3 killed in K.C. shootings at JCC, assisted-living facility


(JTA) — Three people were killed in shootings by a gunman at a JCC and a Jewish assisted-living facility in suburban Kansas City, Kan.

One person was in police custody for the shootings on Sunday at the Jewish Community Center of Greater Kansas City in Overland Park, Kan., at about 1 p.m. and at Village Shalom in Leawood three blocks away, according to local news reports.

The dead were a teenager auditioning for a show at the JCC and his grandfather, and a female resident of the retirement community.

Overland Park Police Chief John Douglass said at a news conference that the man in custody was in his 70s, had a beard and was not from Kansas. He said the gunman used a shotgun; police were investigating whether he also used a handgun and an assault rifle.

The suspect was later identified as Frazier Glenn Miller, 73, of Aurora, Mo., a white supremacist.

Douglass said the gunman shot at five people but missed two.

The chief said it was too early to call the attack a hate crime and that there was no indication the gunman knew his victims.

“It’s too early in the investigation to try and label it,” Douglass said, adding however that with “two Jewish facilities, one might make that assumption.”

The Secure Community Network, the security affiliate of national Jewish groups, asked communities nationwide to increase security measures, but urged Jews to attend services and other Passover-related events as they had planned before the shooting.

“They need to review secure plans and reach out to police partners to ensure that they work closely with the Jewish community over the next couple of says — review, test and exercise their response plans,” SCN director Paul Goldenberg told JTA. “They need to trust their instincts and err on the side of caution.”

Douglass said his department coordinated security with the local Jewish community.

“The community has worked really really hard to maintain a safe environment and we have worked with them,” he said.

Goldenberg said it was critical that Jews carry on with their Passover plans.

“The Passover celebration is a precious moment for American Jews, and an act such as this should not keep from keep from synagogues, celebrations and Jewish centers,” he said.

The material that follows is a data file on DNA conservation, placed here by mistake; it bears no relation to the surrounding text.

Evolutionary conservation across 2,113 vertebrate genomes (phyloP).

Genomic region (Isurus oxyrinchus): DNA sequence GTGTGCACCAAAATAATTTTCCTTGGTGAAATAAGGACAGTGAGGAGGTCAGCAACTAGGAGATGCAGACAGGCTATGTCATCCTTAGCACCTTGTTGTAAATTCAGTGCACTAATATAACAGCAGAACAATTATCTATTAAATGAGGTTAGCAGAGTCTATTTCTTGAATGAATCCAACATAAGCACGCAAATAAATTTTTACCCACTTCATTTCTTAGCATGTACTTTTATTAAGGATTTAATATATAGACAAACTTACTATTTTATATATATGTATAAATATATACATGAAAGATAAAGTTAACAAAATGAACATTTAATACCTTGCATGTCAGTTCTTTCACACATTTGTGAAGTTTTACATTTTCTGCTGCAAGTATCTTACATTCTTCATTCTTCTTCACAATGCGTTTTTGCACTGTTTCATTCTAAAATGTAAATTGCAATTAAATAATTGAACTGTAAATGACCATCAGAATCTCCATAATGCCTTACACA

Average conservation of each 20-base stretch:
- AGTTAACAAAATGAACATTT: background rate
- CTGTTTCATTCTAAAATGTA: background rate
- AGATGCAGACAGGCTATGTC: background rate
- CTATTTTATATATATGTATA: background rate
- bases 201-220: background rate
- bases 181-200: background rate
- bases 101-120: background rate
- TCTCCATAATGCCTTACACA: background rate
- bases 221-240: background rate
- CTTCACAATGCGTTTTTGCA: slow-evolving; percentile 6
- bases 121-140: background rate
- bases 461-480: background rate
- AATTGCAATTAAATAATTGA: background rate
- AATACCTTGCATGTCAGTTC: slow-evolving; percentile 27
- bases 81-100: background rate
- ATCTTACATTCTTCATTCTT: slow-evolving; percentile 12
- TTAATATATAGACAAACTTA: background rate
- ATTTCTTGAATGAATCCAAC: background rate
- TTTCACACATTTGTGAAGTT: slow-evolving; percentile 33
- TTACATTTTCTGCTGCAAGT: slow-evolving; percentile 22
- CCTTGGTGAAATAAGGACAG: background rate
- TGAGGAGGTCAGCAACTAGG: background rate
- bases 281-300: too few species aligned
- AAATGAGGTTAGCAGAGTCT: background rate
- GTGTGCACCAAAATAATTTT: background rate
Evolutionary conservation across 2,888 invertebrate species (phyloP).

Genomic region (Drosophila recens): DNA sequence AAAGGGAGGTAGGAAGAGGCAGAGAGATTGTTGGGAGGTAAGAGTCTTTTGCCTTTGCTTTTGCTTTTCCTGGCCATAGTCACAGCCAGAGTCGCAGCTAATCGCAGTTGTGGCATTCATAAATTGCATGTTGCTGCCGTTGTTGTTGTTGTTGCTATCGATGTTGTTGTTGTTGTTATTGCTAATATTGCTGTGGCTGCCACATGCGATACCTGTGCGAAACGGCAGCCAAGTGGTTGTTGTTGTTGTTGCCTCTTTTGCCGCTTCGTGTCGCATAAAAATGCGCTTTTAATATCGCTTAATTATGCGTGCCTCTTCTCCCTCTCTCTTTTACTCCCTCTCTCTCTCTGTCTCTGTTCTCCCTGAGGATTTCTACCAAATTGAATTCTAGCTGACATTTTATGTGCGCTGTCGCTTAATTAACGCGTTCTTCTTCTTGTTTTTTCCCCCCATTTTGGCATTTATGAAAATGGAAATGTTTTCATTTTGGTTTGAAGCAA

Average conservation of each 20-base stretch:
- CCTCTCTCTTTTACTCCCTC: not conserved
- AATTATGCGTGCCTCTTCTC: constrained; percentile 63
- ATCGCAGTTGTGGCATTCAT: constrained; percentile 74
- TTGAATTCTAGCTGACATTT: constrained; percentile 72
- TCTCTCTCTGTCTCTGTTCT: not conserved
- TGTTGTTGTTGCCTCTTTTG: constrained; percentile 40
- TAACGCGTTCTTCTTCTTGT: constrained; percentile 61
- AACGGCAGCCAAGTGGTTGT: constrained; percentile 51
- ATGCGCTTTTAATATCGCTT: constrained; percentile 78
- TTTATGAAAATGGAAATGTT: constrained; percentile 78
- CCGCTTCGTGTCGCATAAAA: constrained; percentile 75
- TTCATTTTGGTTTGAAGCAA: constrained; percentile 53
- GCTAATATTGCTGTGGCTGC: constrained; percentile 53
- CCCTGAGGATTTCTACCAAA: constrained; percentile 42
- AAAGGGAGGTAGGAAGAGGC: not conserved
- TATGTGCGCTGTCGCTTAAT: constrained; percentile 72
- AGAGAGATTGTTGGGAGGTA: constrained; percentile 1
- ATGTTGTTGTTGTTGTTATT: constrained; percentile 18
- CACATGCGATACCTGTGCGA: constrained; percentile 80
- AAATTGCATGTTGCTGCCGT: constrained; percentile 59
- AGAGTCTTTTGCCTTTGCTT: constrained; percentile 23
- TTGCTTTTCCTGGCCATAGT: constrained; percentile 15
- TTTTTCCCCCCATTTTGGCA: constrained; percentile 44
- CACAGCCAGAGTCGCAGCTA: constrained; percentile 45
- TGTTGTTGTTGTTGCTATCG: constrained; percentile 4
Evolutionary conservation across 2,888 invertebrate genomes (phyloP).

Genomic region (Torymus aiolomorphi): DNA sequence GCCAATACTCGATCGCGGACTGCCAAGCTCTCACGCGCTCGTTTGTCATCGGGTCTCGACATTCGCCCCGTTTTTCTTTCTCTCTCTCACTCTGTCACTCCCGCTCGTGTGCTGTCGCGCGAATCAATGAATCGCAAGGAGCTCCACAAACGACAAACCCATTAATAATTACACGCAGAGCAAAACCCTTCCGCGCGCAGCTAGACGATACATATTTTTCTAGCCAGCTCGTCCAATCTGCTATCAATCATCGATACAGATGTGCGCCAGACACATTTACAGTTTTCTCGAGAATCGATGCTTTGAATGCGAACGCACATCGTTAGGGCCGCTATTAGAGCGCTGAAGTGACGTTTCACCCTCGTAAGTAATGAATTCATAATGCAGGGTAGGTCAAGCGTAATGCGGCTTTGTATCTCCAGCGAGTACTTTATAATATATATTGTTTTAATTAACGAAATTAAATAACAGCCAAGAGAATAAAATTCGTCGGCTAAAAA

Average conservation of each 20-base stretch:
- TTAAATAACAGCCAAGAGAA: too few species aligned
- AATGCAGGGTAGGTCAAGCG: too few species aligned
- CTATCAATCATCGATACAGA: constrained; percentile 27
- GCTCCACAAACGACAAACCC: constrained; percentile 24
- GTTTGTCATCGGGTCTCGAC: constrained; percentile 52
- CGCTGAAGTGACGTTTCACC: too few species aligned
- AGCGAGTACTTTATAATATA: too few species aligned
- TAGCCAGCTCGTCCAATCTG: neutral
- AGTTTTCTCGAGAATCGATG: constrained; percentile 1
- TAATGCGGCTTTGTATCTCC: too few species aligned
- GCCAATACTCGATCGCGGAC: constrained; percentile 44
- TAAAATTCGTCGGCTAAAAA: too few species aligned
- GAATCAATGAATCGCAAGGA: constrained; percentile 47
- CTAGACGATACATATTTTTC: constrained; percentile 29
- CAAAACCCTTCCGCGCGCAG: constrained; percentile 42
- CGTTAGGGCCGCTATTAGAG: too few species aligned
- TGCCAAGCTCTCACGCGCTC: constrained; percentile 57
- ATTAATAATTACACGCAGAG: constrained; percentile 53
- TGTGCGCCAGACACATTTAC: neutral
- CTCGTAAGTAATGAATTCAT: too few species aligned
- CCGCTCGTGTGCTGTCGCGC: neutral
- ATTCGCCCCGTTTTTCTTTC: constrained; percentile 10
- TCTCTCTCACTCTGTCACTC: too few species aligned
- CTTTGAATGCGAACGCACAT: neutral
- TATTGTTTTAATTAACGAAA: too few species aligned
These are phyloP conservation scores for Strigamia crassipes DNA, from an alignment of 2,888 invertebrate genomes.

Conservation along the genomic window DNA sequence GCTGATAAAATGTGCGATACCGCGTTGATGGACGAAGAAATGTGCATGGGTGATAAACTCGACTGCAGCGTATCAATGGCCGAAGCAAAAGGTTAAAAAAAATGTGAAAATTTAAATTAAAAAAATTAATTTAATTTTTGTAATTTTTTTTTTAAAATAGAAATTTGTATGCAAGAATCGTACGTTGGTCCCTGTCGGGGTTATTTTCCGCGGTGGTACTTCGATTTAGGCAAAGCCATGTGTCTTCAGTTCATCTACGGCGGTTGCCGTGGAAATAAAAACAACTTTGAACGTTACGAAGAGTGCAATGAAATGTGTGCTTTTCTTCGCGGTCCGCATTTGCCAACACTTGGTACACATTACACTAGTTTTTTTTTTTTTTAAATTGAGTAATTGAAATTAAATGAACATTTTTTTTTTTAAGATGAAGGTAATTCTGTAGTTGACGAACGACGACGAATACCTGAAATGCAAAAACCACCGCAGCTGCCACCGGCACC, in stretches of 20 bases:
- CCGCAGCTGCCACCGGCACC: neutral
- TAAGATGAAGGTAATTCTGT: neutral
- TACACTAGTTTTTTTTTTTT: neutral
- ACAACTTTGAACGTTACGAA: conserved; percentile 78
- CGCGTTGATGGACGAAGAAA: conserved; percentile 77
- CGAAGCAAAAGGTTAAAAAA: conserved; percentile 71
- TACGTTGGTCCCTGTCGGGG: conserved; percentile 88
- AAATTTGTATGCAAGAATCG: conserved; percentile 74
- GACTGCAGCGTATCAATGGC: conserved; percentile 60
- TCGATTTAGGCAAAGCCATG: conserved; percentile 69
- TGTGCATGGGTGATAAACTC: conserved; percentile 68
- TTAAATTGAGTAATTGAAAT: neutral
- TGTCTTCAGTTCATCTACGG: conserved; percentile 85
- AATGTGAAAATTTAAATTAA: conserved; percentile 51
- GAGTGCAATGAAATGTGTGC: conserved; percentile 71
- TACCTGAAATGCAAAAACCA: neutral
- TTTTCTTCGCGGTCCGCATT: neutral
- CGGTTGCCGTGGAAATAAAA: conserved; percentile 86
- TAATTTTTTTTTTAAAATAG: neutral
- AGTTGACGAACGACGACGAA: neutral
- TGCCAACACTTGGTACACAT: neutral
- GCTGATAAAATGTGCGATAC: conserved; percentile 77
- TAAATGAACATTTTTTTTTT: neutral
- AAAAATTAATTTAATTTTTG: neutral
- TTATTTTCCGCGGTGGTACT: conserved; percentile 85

Rabbi Herbert Mandl, who works with the Overland Park police, told CNN that the gunman asked people if they were Jewish.

“If you answered yes, you were shot,” Mandl said.

Miller was apprehended at a nearby elementary school and was heard yelling “heil Hitler,” according to KSHB-TV.

Karen Aroesty, the director of the local Anti-Defamation League office, cautioned against drawing conclusions about the attack until more details were known.

“People have anxiety, and when there is a Jewish institution involved, the first reflex is to go the negative as soon as possible,” she said.

Douglass echoed the caution, saying, “While there is a lot of innuendo and a lot of rumors floating around, there is really not a lot of information.”

Aroesty praised the police response.

“The law enforcement response so far has been very quick and substantive,” she said.

Both victims were killed outside the JCC.

“My son and I were walking into the Jewish Community Center this afternoon for an umpire clinic, around the west side, and all of the sudden we heard a gunshot, a pretty loud gunshot,” Mike Metcalf, an area resident, told Fox News. “I turned to look to my right and I can see a man standing outside a car with a shotgun, what to me looked like a shotgun, and there was somebody laying on the ground.”

A JCC member, Mark Brodky, told a KSHB photographer that the gunman shot the windows out of his car after pointing the gun at him.

The assisted-living center remained under lockdown following the attack, which came a day before the start of Passover on Monday evening.

(With reporting by Washington Bureau chief Ron Kampeas.)

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